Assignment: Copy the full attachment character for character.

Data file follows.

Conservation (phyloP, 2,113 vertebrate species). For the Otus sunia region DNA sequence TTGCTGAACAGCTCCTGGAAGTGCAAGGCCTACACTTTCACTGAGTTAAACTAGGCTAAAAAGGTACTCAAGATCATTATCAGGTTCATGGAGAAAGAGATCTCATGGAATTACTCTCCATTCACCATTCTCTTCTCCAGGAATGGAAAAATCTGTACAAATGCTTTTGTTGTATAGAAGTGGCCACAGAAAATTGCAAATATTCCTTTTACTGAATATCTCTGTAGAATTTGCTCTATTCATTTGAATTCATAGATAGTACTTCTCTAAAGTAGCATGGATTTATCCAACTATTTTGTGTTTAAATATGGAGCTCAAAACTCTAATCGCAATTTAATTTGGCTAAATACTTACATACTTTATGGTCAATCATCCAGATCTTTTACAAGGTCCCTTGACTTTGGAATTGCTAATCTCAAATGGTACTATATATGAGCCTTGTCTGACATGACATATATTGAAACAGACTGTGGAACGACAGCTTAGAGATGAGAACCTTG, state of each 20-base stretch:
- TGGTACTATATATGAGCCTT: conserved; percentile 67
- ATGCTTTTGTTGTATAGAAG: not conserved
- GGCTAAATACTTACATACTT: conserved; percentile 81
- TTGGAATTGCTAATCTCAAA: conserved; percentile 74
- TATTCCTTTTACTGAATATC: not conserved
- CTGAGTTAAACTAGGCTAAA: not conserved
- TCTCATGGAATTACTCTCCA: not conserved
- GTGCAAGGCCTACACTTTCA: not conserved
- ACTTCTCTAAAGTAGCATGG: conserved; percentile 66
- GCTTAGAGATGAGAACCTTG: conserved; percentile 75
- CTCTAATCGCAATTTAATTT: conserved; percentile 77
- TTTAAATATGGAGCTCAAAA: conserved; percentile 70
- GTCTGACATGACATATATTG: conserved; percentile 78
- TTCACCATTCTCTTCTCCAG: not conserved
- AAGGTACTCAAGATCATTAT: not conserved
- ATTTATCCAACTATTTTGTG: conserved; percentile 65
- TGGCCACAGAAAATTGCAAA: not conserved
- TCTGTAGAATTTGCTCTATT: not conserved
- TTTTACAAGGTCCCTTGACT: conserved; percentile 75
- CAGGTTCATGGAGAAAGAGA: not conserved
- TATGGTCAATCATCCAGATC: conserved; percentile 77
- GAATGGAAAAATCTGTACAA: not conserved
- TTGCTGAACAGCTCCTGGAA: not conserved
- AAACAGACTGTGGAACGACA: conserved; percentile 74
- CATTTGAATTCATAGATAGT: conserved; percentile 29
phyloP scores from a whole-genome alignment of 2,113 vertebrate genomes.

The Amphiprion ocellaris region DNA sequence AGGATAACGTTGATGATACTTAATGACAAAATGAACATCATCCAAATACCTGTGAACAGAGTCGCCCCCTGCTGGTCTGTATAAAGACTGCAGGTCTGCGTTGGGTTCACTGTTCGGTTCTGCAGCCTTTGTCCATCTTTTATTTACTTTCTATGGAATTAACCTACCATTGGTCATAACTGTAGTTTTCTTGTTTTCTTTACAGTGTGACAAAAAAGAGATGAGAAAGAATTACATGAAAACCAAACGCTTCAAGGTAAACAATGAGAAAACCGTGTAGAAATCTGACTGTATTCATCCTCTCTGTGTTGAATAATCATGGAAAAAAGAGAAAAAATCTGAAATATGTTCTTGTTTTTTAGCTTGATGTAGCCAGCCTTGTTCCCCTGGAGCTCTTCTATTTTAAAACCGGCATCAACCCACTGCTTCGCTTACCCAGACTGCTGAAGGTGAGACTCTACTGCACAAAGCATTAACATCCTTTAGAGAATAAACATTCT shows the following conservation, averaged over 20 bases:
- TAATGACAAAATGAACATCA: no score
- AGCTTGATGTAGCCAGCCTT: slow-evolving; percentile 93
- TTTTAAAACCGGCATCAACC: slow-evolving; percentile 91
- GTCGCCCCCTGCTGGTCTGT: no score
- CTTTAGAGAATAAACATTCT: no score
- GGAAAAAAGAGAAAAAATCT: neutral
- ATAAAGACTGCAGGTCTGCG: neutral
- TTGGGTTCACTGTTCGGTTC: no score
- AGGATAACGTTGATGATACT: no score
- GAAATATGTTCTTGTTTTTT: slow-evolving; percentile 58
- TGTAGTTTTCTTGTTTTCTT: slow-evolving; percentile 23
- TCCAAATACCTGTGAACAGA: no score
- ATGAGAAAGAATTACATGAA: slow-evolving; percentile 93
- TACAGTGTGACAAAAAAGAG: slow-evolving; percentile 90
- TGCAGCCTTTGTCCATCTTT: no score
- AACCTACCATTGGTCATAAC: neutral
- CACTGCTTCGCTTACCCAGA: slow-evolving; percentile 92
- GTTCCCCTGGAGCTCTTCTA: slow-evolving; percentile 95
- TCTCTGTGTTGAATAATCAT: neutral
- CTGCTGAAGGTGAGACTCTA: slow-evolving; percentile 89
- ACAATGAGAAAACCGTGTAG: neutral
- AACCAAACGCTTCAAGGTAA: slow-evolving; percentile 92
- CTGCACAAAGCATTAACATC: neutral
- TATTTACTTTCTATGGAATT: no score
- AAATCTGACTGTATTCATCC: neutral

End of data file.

Conservation (phyloP, 2,113 vertebrate species). For the Otus sunia region DNA sequence TTGCTGAACAGCTCCTGGAAGTGCAAGGCCTACACTTTCACTGAGTTAAACTAGGCTAAAAAGGTACTCAAGATCATTATCAGGTTCATGGAGAAAGAGATCTCATGGAATTACTCTCCATTCACCATTCTCTTCTCCAGGAATGGAAAAATCTGTACAAATGCTTTTGTTGTATAGAAGTGGCCACAGAAAATTGCAAATATTCCTTTTACTGAATATCTCTGTAGAATTTGCTCTATTCATTTGAATTCATAGATAGTACTTCTCTAAAGTAGCATGGATTTATCCAACTATTTTGTGTTTAAATATGGAGCTCAAAACTCTAATCGCAATTTAATTTGGCTAAATACTTACATACTTTATGGTCAATCATCCAGATCTTTTACAAGGTCCCTTGACTTTGGAATTGCTAATCTCAAATGGTACTATATATGAGCCTTGTCTGACATGACATATATTGAAACAGACTGTGGAACGACAGCTTAGAGATGAGAACCTTG, state of each 20-base stretch:
- TGGTACTATATATGAGCCTT: conserved; percentile 67
- ATGCTTTTGTTGTATAGAAG: not conserved
- GGCTAAATACTTACATACTT: conserved; percentile 81
- TTGGAATTGCTAATCTCAAA: conserved; percentile 74
- TATTCCTTTTACTGAATATC: not conserved
- CTGAGTTAAACTAGGCTAAA: not conserved
- TCTCATGGAATTACTCTCCA: not conserved
- GTGCAAGGCCTACACTTTCA: not conserved
- ACTTCTCTAAAGTAGCATGG: conserved; percentile 66
- GCTTAGAGATGAGAACCTTG: conserved; percentile 75
- CTCTAATCGCAATTTAATTT: conserved; percentile 77
- TTTAAATATGGAGCTCAAAA: conserved; percentile 70
- GTCTGACATGACATATATTG: conserved; percentile 78
- TTCACCATTCTCTTCTCCAG: not conserved
- AAGGTACTCAAGATCATTAT: not conserved
- ATTTATCCAACTATTTTGTG: conserved; percentile 65
- TGGCCACAGAAAATTGCAAA: not conserved
- TCTGTAGAATTTGCTCTATT: not conserved
- TTTTACAAGGTCCCTTGACT: conserved; percentile 75
- CAGGTTCATGGAGAAAGAGA: not conserved
- TATGGTCAATCATCCAGATC: conserved; percentile 77
- GAATGGAAAAATCTGTACAA: not conserved
- TTGCTGAACAGCTCCTGGAA: not conserved
- AAACAGACTGTGGAACGACA: conserved; percentile 74
- CATTTGAATTCATAGATAGT: conserved; percentile 29
phyloP scores from a whole-genome alignment of 2,113 vertebrate genomes.

The Amphiprion ocellaris region DNA sequence AGGATAACGTTGATGATACTTAATGACAAAATGAACATCATCCAAATACCTGTGAACAGAGTCGCCCCCTGCTGGTCTGTATAAAGACTGCAGGTCTGCGTTGGGTTCACTGTTCGGTTCTGCAGCCTTTGTCCATCTTTTATTTACTTTCTATGGAATTAACCTACCATTGGTCATAACTGTAGTTTTCTTGTTTTCTTTACAGTGTGACAAAAAAGAGATGAGAAAGAATTACATGAAAACCAAACGCTTCAAGGTAAACAATGAGAAAACCGTGTAGAAATCTGACTGTATTCATCCTCTCTGTGTTGAATAATCATGGAAAAAAGAGAAAAAATCTGAAATATGTTCTTGTTTTTTAGCTTGATGTAGCCAGCCTTGTTCCCCTGGAGCTCTTCTATTTTAAAACCGGCATCAACCCACTGCTTCGCTTACCCAGACTGCTGAAGGTGAGACTCTACTGCACAAAGCATTAACATCCTTTAGAGAATAAACATTCT shows the following conservation, averaged over 20 bases:
- TAATGACAAAATGAACATCA: no score
- AGCTTGATGTAGCCAGCCTT: slow-evolving; percentile 93
- TTTTAAAACCGGCATCAACC: slow-evolving; percentile 91
- GTCGCCCCCTGCTGGTCTGT: no score
- CTTTAGAGAATAAACATTCT: no score
- GGAAAAAAGAGAAAAAATCT: neutral
- ATAAAGACTGCAGGTCTGCG: neutral
- TTGGGTTCACTGTTCGGTTC: no score
- AGGATAACGTTGATGATACT: no score
- GAAATATGTTCTTGTTTTTT: slow-evolving; percentile 58
- TGTAGTTTTCTTGTTTTCTT: slow-evolving; percentile 23
- TCCAAATACCTGTGAACAGA: no score
- ATGAGAAAGAATTACATGAA: slow-evolving; percentile 93
- TACAGTGTGACAAAAAAGAG: slow-evolving; percentile 90
- TGCAGCCTTTGTCCATCTTT: no score
- AACCTACCATTGGTCATAAC: neutral
- CACTGCTTCGCTTACCCAGA: slow-evolving; percentile 92
- GTTCCCCTGGAGCTCTTCTA: slow-evolving; percentile 95
- TCTCTGTGTTGAATAATCAT: neutral
- CTGCTGAAGGTGAGACTCTA: slow-evolving; percentile 89
- ACAATGAGAAAACCGTGTAG: neutral
- AACCAAACGCTTCAAGGTAA: slow-evolving; percentile 92
- CTGCACAAAGCATTAACATC: neutral
- TATTTACTTTCTATGGAATT: no score
- AAATCTGACTGTATTCATCC: neutral